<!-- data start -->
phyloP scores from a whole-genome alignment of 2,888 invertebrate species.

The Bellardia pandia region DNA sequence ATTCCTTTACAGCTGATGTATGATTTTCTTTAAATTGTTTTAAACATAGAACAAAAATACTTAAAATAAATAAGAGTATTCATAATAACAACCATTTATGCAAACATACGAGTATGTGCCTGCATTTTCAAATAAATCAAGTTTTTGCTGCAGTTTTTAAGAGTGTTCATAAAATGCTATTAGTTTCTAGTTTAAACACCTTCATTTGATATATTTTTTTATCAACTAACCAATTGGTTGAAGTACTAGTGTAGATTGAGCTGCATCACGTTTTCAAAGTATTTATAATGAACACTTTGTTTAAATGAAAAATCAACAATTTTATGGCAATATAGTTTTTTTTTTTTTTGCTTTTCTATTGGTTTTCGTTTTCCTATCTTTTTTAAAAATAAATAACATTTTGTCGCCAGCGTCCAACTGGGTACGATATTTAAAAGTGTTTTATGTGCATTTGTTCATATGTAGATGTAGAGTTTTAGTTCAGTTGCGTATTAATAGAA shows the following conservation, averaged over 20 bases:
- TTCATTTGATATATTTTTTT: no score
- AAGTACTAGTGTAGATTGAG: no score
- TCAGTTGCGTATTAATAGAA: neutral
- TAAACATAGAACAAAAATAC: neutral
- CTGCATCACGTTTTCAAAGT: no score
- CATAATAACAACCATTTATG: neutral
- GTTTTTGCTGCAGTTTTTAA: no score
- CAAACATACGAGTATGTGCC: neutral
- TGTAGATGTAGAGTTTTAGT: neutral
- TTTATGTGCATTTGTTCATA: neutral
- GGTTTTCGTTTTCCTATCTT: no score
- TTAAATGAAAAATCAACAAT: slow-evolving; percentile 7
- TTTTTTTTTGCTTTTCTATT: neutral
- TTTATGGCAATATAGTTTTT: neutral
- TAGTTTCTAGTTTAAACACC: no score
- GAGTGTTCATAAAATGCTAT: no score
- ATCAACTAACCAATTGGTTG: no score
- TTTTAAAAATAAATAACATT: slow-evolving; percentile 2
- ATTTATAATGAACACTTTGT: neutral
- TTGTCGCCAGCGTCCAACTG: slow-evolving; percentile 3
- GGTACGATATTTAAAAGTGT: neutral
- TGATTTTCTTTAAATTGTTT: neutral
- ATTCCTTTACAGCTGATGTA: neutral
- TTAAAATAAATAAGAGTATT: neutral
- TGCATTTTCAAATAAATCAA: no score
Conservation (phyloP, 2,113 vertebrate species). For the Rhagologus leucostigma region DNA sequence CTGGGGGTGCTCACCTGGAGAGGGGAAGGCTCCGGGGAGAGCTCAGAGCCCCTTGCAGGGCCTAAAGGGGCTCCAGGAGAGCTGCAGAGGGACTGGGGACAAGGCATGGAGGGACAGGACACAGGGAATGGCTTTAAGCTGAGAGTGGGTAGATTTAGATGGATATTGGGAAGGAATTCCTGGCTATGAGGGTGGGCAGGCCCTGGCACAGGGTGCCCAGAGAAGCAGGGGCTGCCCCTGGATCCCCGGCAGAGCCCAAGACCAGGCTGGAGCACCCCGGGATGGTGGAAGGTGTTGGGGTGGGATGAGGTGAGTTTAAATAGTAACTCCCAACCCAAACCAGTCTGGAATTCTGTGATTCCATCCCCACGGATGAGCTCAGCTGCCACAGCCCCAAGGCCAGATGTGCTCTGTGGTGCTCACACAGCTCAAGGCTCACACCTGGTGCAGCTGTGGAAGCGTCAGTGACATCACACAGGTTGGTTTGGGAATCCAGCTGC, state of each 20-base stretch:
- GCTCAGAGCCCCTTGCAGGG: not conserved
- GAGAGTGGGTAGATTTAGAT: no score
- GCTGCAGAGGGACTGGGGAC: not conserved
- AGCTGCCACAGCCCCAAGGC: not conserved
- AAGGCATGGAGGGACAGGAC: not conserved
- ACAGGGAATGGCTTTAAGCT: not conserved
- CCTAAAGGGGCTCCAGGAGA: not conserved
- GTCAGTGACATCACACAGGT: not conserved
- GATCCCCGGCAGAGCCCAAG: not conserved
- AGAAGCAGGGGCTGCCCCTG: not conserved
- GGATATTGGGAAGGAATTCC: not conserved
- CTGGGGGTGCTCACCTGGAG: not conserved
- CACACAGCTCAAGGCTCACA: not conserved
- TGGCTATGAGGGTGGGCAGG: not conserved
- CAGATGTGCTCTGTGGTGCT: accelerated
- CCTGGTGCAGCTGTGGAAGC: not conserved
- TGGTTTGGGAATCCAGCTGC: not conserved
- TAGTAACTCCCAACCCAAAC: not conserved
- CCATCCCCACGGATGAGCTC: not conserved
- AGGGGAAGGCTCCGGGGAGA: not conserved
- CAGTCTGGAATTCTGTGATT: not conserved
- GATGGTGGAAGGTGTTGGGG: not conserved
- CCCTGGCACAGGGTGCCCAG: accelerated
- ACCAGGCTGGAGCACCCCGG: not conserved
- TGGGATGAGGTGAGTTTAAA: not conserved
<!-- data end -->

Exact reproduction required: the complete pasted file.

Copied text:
phyloP scores from a whole-genome alignment of 2,888 invertebrate species.

The Bellardia pandia region DNA sequence ATTCCTTTACAGCTGATGTATGATTTTCTTTAAATTGTTTTAAACATAGAACAAAAATACTTAAAATAAATAAGAGTATTCATAATAACAACCATTTATGCAAACATACGAGTATGTGCCTGCATTTTCAAATAAATCAAGTTTTTGCTGCAGTTTTTAAGAGTGTTCATAAAATGCTATTAGTTTCTAGTTTAAACACCTTCATTTGATATATTTTTTTATCAACTAACCAATTGGTTGAAGTACTAGTGTAGATTGAGCTGCATCACGTTTTCAAAGTATTTATAATGAACACTTTGTTTAAATGAAAAATCAACAATTTTATGGCAATATAGTTTTTTTTTTTTTTGCTTTTCTATTGGTTTTCGTTTTCCTATCTTTTTTAAAAATAAATAACATTTTGTCGCCAGCGTCCAACTGGGTACGATATTTAAAAGTGTTTTATGTGCATTTGTTCATATGTAGATGTAGAGTTTTAGTTCAGTTGCGTATTAATAGAA shows the following conservation, averaged over 20 bases:
- TTCATTTGATATATTTTTTT: no score
- AAGTACTAGTGTAGATTGAG: no score
- TCAGTTGCGTATTAATAGAA: neutral
- TAAACATAGAACAAAAATAC: neutral
- CTGCATCACGTTTTCAAAGT: no score
- CATAATAACAACCATTTATG: neutral
- GTTTTTGCTGCAGTTTTTAA: no score
- CAAACATACGAGTATGTGCC: neutral
- TGTAGATGTAGAGTTTTAGT: neutral
- TTTATGTGCATTTGTTCATA: neutral
- GGTTTTCGTTTTCCTATCTT: no score
- TTAAATGAAAAATCAACAAT: slow-evolving; percentile 7
- TTTTTTTTTGCTTTTCTATT: neutral
- TTTATGGCAATATAGTTTTT: neutral
- TAGTTTCTAGTTTAAACACC: no score
- GAGTGTTCATAAAATGCTAT: no score
- ATCAACTAACCAATTGGTTG: no score
- TTTTAAAAATAAATAACATT: slow-evolving; percentile 2
- ATTTATAATGAACACTTTGT: neutral
- TTGTCGCCAGCGTCCAACTG: slow-evolving; percentile 3
- GGTACGATATTTAAAAGTGT: neutral
- TGATTTTCTTTAAATTGTTT: neutral
- ATTCCTTTACAGCTGATGTA: neutral
- TTAAAATAAATAAGAGTATT: neutral
- TGCATTTTCAAATAAATCAA: no score
Conservation (phyloP, 2,113 vertebrate species). For the Rhagologus leucostigma region DNA sequence CTGGGGGTGCTCACCTGGAGAGGGGAAGGCTCCGGGGAGAGCTCAGAGCCCCTTGCAGGGCCTAAAGGGGCTCCAGGAGAGCTGCAGAGGGACTGGGGACAAGGCATGGAGGGACAGGACACAGGGAATGGCTTTAAGCTGAGAGTGGGTAGATTTAGATGGATATTGGGAAGGAATTCCTGGCTATGAGGGTGGGCAGGCCCTGGCACAGGGTGCCCAGAGAAGCAGGGGCTGCCCCTGGATCCCCGGCAGAGCCCAAGACCAGGCTGGAGCACCCCGGGATGGTGGAAGGTGTTGGGGTGGGATGAGGTGAGTTTAAATAGTAACTCCCAACCCAAACCAGTCTGGAATTCTGTGATTCCATCCCCACGGATGAGCTCAGCTGCCACAGCCCCAAGGCCAGATGTGCTCTGTGGTGCTCACACAGCTCAAGGCTCACACCTGGTGCAGCTGTGGAAGCGTCAGTGACATCACACAGGTTGGTTTGGGAATCCAGCTGC, state of each 20-base stretch:
- GCTCAGAGCCCCTTGCAGGG: not conserved
- GAGAGTGGGTAGATTTAGAT: no score
- GCTGCAGAGGGACTGGGGAC: not conserved
- AGCTGCCACAGCCCCAAGGC: not conserved
- AAGGCATGGAGGGACAGGAC: not conserved
- ACAGGGAATGGCTTTAAGCT: not conserved
- CCTAAAGGGGCTCCAGGAGA: not conserved
- GTCAGTGACATCACACAGGT: not conserved
- GATCCCCGGCAGAGCCCAAG: not conserved
- AGAAGCAGGGGCTGCCCCTG: not conserved
- GGATATTGGGAAGGAATTCC: not conserved
- CTGGGGGTGCTCACCTGGAG: not conserved
- CACACAGCTCAAGGCTCACA: not conserved
- TGGCTATGAGGGTGGGCAGG: not conserved
- CAGATGTGCTCTGTGGTGCT: accelerated
- CCTGGTGCAGCTGTGGAAGC: not conserved
- TGGTTTGGGAATCCAGCTGC: not conserved
- TAGTAACTCCCAACCCAAAC: not conserved
- CCATCCCCACGGATGAGCTC: not conserved
- AGGGGAAGGCTCCGGGGAGA: not conserved
- CAGTCTGGAATTCTGTGATT: not conserved
- GATGGTGGAAGGTGTTGGGG: not conserved
- CCCTGGCACAGGGTGCCCAG: accelerated
- ACCAGGCTGGAGCACCCCGG: not conserved
- TGGGATGAGGTGAGTTTAAA: not conserved